March 27, 2009
JACKSON -- The House and Senate gave final approval Thursday to a state railroad-funding bill but without the $14 million originally earmarked to help reopen the old Columbus and Greenville rail line.
The House wanted the money for renovating a 92-mile stretch of the C&G railway that''s been closed since 2001, but the Senate insisted the bill shouldn''t specify funds for one railroad. The compromise bill adopted for the governor to sign puts money into the Mississippi Railroad Revitalization Fund. State officials will decide how to spend it.
House Bill 1713 authorizes about $12 million for Mississippi freight railroad operators to seek. However, it probably won''t be the state seed money envisioned to combine with federal dollars to rebuild the C&G tracks from West Point to Greenwood, said Rep. Bobby Howell, R-Kilmichael, one of the bill''s negotiators.
Backers of rebuilding the old C&G railroad say it''ll provide a job-producing economic stimulus and a much-needed transportation artery to help industries in north central Mississippi from Lowndes County to the Mississippi River.
The North Central Mississippi Regional Railroad Authority -- which is planning the renovation of the C&G line -- will continue efforts to get federal money and other funds, Howell said. It''s been estimated about $70 million is needed.
The C&G tracks from West Point to Greenwood have been out of commission since flooding washed out a Carroll County bridge eight years ago. Two other bridges have also since collapsed from high water.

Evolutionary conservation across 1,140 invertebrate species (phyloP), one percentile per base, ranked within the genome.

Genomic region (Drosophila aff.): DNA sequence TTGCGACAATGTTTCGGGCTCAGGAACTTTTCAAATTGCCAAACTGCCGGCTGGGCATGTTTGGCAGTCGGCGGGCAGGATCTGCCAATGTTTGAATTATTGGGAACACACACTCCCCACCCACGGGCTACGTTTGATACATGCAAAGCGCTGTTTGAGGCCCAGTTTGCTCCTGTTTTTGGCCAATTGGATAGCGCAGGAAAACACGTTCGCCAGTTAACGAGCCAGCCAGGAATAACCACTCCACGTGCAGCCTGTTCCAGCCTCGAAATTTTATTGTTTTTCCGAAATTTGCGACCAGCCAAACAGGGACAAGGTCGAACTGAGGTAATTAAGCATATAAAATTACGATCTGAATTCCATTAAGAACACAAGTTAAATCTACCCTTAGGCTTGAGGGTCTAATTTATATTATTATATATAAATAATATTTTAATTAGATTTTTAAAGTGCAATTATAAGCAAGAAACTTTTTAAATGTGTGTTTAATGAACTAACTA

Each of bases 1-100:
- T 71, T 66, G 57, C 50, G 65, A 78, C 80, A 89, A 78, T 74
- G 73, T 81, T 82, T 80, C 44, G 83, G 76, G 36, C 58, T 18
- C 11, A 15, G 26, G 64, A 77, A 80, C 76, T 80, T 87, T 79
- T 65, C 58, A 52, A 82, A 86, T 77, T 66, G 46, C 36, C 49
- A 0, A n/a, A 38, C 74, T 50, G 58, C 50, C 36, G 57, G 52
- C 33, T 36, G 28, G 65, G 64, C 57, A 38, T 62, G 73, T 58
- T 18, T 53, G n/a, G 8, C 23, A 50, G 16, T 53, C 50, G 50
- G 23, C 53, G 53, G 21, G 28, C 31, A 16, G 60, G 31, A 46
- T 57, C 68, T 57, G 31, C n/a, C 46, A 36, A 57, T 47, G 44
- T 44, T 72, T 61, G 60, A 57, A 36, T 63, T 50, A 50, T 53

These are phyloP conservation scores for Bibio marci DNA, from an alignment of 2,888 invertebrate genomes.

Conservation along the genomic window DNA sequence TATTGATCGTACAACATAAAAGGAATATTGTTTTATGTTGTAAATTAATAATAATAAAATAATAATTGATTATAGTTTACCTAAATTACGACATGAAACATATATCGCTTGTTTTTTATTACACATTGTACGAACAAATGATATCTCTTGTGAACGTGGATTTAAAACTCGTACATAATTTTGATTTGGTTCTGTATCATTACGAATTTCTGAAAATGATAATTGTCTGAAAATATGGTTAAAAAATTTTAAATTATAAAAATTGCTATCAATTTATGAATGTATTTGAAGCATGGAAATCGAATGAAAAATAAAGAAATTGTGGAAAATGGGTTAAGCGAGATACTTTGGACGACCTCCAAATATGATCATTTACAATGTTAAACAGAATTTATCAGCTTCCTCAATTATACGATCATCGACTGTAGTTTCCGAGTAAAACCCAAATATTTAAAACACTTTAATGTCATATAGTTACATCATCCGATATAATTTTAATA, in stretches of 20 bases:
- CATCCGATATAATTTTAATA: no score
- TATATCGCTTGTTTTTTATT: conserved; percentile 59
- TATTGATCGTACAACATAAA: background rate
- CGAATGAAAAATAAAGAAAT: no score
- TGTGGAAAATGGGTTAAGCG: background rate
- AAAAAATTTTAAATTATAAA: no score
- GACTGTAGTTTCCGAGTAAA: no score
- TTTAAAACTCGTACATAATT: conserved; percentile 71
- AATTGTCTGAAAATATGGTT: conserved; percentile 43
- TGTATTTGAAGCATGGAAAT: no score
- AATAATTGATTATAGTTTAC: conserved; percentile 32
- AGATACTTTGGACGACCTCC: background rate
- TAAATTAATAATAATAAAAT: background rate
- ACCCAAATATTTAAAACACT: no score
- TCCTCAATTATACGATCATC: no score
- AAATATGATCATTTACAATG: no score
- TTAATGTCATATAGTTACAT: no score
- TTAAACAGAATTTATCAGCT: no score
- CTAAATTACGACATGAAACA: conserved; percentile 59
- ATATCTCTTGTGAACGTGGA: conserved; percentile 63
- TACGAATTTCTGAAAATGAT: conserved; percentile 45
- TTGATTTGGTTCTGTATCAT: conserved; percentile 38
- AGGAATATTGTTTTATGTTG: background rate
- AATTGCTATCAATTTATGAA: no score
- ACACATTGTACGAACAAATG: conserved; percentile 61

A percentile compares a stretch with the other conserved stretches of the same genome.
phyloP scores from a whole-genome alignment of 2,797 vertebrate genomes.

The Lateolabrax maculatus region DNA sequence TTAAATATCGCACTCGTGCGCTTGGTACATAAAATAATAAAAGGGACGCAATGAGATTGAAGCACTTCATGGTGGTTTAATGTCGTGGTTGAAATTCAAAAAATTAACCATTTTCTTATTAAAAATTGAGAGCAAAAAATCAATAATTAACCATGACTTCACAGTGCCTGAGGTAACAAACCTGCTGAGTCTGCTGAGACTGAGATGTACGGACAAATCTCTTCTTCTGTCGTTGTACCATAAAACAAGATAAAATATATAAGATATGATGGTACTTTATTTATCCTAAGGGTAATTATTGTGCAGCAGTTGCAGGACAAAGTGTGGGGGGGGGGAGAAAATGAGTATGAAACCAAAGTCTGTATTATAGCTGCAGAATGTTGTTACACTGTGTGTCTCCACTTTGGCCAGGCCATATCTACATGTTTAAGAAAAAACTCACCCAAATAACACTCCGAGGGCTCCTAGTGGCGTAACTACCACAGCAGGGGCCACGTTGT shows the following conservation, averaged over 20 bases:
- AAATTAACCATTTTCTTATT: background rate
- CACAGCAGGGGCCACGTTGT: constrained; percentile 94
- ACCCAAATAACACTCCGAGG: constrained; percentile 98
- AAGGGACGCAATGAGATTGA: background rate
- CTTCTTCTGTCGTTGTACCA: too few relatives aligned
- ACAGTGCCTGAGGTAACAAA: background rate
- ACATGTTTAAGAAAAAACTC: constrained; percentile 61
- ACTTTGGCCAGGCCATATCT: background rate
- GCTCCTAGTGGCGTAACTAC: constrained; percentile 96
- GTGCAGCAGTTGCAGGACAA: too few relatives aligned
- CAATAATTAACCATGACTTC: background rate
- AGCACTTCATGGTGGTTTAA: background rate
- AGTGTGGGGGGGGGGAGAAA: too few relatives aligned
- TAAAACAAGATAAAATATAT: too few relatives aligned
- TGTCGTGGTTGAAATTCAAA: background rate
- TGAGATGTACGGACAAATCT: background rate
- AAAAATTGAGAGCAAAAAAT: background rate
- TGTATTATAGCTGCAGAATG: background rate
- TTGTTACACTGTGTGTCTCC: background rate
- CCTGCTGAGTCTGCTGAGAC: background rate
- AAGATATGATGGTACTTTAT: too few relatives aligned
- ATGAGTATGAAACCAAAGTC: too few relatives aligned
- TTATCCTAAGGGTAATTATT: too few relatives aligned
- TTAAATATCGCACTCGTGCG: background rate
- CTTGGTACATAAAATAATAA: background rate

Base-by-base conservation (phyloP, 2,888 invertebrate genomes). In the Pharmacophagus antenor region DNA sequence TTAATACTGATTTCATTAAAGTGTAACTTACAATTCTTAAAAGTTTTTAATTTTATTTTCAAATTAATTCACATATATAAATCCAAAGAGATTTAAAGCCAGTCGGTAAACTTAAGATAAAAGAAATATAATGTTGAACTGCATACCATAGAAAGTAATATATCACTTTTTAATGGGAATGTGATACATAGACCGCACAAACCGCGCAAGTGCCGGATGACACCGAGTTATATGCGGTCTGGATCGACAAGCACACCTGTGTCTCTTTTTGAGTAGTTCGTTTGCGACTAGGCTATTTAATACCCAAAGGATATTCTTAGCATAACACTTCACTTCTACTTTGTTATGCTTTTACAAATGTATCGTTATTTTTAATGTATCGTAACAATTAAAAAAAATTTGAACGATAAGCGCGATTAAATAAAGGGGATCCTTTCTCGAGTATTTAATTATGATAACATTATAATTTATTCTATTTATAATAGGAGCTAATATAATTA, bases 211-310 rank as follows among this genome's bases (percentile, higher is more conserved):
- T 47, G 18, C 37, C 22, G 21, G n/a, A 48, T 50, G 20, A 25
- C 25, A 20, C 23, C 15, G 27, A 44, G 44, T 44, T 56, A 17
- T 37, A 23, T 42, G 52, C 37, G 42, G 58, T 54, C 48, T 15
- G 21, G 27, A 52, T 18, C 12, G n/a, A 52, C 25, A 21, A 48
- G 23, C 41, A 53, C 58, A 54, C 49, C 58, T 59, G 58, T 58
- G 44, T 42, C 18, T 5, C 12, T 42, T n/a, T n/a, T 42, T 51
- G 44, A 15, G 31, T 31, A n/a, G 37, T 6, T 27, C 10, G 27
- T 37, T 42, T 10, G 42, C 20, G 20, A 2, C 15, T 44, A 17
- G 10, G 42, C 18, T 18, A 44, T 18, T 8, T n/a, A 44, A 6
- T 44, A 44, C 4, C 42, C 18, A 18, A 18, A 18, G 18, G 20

Repairs would enable the C&G line to resume uninterrupted from Lowndes County through the state''s north-central corridor to Greenville on the Mississippi River.
It would also give the Severstal steel mill in Lowndes County a direct east-west shipping link to the Mississippi River. The plant currently is served by a meandering rail route that goes south to Vicksburg.
House Speaker Billy McCoy, D-Rienzi, said rebuilding the C&G line is essential, and he expressed hope it''ll eventually be reopened from Columbus to Greenville.
"I''ve never seen a project as worthy as this," McCoy said. "We won''t give up on this. ... It will be done sooner or later -- hopefully sooner."
However, the Senate agreed with one of C&G''s competitors that the state shouldn''t be playing favorites by dedicating money for one rail line. Kansas City Southern Railway said it and others should be allowed to compete for state funds to improve their rails.
KCS -- which serves the Severstal steel mill - could use about $7 million to rehabilitate tracks from Artesia to the plant, according to KCS representatives who met with the Senate Highways and Transportation Committee earlier this month.
Mississippi has 26 short-line railroads -- many of which are struggling financially, said Steven Edwards, director of intermodal planning at the state Department of Transportation.